I am guessing that inequality of income is a major factor in the poor health and reduced longevity of Americans compared to inhabitants of our peer countries. Fifteen percent of the U.S. population lives below the poverty line, which is defined as an income of $23,000 for a family of four. The median income of American households is only $50,000 a year, rising to $65,000 for a family of four, which nowadays is only a modest income—and half of families of four make less (what is what “median” means). Life expectancy is 5 years longer for rich than for poor Americans. There is a safety net of sorts, but more porous than in the peer countries. Private insurance is expensive, and unaffordable by many families not poor enough to be eligible for Medicaid. A family of four with an income of say $25,000 can’t afford adequate health insurance. And there is a scarcity of primary-case physicians in many parts of the country.
But I agree with Becker that the main cause of the nation’s poor health and longevity statistics relative to our peer countries is not deficient medical care but “lifestyle” choices. And there is nothing wrong in principle with people wanting to trade off life expectancy against the pleasure of engaging in activities that happen to be risky, or with society allowing them to do so provided they agree to bear the cost. That is not an irrational tradeoff. But when one compares people in the upper part of the income distribution with people in the lower part, one is made doubtful that the people in the lower part just happen to be the people who want to trade a long life for a short one full of thrills. Probably most of the people in the lower part of the income distribution have poor health or will become unhealthy early because of lack of information about nutrition and other dimensions of healthy living, of a good education, of a responsible family, of exercise, and in general of good opportunities at home or at work for leading a safer, healthier life. Many of these people probably underestimate the riskiness of riding a motorcycle with but especially without a helmet, mistakenly believe that owning guns makes one safer rather than less safe, do not know what a healthy diet is or can’t afford it, and do not know how to obtain free or cheap medical care.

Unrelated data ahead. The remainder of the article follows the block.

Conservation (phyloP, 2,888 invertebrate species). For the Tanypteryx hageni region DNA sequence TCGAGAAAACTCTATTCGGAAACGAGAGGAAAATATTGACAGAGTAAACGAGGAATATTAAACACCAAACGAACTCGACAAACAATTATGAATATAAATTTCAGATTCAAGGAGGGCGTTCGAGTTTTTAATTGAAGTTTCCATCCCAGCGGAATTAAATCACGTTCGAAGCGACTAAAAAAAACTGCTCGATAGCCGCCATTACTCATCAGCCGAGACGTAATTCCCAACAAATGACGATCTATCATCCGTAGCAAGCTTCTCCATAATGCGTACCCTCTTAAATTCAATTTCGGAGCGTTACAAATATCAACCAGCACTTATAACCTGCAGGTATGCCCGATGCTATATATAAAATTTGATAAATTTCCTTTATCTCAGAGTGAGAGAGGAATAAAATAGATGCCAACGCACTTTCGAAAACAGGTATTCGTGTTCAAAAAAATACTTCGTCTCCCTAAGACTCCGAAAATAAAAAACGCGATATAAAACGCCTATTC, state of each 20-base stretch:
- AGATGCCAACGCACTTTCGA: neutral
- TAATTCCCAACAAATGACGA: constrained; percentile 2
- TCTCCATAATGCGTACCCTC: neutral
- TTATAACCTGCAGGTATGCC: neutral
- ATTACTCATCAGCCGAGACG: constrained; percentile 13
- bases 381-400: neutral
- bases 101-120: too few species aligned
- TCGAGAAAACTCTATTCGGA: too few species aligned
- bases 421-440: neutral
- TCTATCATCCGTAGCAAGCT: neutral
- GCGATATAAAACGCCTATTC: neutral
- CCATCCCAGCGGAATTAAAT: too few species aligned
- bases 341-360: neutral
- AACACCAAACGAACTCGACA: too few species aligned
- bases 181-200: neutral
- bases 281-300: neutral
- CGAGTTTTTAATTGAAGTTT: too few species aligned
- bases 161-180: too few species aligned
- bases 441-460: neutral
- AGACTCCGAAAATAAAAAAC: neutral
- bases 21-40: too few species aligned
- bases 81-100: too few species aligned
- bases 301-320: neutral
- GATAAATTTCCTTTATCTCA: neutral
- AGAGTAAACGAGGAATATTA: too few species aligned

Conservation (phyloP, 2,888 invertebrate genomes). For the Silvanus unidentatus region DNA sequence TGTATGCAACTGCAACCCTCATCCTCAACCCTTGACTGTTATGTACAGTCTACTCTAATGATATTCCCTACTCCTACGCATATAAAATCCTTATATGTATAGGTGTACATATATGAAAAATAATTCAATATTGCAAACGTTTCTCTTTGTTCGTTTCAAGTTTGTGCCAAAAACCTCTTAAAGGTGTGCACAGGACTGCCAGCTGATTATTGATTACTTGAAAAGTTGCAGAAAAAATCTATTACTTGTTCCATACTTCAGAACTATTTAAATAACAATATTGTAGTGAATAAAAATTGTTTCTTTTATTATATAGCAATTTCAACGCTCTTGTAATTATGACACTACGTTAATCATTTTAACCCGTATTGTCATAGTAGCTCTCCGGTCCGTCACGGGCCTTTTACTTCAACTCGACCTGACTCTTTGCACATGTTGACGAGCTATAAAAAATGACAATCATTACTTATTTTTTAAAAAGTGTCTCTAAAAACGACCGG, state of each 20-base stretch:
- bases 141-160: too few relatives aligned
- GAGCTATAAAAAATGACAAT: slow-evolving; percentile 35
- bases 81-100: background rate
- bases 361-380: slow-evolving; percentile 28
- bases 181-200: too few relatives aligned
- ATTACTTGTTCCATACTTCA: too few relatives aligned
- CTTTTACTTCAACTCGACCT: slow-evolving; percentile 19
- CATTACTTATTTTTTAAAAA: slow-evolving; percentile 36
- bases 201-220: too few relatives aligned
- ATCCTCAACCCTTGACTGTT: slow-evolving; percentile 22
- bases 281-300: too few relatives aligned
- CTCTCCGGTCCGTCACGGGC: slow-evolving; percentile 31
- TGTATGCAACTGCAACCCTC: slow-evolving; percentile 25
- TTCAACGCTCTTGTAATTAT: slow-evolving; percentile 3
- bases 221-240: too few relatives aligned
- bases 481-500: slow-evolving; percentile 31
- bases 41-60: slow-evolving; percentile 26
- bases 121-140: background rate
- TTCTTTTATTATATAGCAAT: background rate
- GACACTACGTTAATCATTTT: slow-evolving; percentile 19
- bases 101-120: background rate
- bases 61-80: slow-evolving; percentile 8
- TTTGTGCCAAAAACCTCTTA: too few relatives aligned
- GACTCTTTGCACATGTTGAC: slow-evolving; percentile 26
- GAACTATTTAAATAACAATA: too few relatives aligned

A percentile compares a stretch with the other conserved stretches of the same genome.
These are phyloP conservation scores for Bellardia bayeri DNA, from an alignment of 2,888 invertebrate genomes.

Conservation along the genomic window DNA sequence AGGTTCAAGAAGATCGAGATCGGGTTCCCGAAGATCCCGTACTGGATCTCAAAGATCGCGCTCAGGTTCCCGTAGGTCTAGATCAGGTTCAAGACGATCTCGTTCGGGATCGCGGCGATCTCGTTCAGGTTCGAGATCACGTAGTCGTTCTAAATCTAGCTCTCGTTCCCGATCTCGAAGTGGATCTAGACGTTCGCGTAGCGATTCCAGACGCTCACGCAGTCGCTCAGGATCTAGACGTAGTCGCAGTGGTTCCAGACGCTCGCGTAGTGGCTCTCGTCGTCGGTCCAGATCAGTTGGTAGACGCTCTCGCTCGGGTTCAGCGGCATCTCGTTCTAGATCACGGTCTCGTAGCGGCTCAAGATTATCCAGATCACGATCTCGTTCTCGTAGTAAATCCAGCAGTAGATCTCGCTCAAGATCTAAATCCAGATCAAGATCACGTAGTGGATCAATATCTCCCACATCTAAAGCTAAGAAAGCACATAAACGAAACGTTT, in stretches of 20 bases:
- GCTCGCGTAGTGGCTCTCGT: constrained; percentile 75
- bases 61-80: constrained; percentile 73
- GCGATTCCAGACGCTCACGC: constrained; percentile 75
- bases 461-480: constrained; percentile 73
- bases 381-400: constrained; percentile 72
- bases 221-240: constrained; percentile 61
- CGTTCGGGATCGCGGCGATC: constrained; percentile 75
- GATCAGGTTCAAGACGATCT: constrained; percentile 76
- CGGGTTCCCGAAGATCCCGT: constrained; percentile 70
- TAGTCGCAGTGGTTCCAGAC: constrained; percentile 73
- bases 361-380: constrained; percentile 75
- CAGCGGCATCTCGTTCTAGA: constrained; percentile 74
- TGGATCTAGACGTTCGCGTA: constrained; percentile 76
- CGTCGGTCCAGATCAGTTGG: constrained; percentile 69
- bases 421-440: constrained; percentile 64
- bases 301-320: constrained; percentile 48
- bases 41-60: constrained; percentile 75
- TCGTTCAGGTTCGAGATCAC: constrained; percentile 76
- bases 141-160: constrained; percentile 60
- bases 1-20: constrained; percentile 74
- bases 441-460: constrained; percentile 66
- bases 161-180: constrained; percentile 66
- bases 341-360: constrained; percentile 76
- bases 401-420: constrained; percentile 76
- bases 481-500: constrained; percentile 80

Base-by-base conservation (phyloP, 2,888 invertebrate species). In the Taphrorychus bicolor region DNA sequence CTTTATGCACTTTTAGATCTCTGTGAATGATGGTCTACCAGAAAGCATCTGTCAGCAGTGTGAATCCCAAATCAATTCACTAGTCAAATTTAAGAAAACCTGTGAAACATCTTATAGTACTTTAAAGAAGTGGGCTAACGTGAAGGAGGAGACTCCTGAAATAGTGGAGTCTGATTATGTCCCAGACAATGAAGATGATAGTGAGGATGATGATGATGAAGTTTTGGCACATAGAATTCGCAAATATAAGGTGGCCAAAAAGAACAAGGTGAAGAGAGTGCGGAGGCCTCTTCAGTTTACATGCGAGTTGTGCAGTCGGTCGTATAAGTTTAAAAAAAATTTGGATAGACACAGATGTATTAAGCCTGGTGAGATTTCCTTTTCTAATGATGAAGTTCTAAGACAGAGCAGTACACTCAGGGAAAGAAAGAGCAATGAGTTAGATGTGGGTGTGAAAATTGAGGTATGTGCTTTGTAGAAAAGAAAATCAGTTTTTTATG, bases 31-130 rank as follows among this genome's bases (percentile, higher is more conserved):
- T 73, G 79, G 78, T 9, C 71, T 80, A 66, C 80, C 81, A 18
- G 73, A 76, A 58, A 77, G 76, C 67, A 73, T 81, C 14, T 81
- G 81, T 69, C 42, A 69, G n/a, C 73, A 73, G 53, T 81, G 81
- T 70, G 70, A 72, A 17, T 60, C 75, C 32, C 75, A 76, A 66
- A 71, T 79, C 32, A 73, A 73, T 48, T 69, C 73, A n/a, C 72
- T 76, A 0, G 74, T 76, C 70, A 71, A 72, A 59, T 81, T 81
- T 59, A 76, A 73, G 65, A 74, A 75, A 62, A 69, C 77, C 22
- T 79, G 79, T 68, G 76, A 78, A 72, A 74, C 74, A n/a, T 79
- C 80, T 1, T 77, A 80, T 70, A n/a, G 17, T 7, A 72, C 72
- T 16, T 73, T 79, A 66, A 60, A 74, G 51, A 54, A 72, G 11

If incomes were more evenly distributed, and if more public money were spent on services for lower-income people, probably the U.S. population would have better average health and higher average life expectancy. A program of income redistribution beyond what we have now, coupled with more public spending on social services, would increase the overall level of public spending, and in turn require cuts in other public spending plus in all likelihood higher taxes as well, but the net economic effect could be positive if a healthier population increased employment and output.
A curious aspect of the international comparisons is that America is tops when it comes to the life expectancy of persons 75 years old and older. That, at least, may seem a triumph of American health care, and partial justification for our spending more per capita on health care than any peer country, with seemingly little to show for it. But the higher life expectancy of our old people may be, in part anyway, a survival-of-the-fittest phenomenon. Suppose there are two types of person: those genetically predisposed to long life, and those not. If there is no or poor medical care, the members of the latter group will tend to die young, so that mostly only members of the former group, the genetically predisposed to long life, will reach 75--and being a genetically select group they can expect a long remaining life. If medical care enabled almost everyone to live to 75, many of those still alive then would not live much longer, because they don’t have good genes for longevity, and so average longevity of 75 year olds would rise.
Moreover, it’s an ambiguous achievement, at least from a public finance standpoint, to prolong the life of the already elderly. The more people who live to very old ages, the higher the average cost of medical care, because people require more care the older they are. Rising costs of medical care are creating pressures to economize on the cost of such care, but not to economize on the cost of medical care of old people, because they are both a powerful and rather single-minded voting bloc and able to pay for extensive care through Medicare, often supplemented by private health insurance.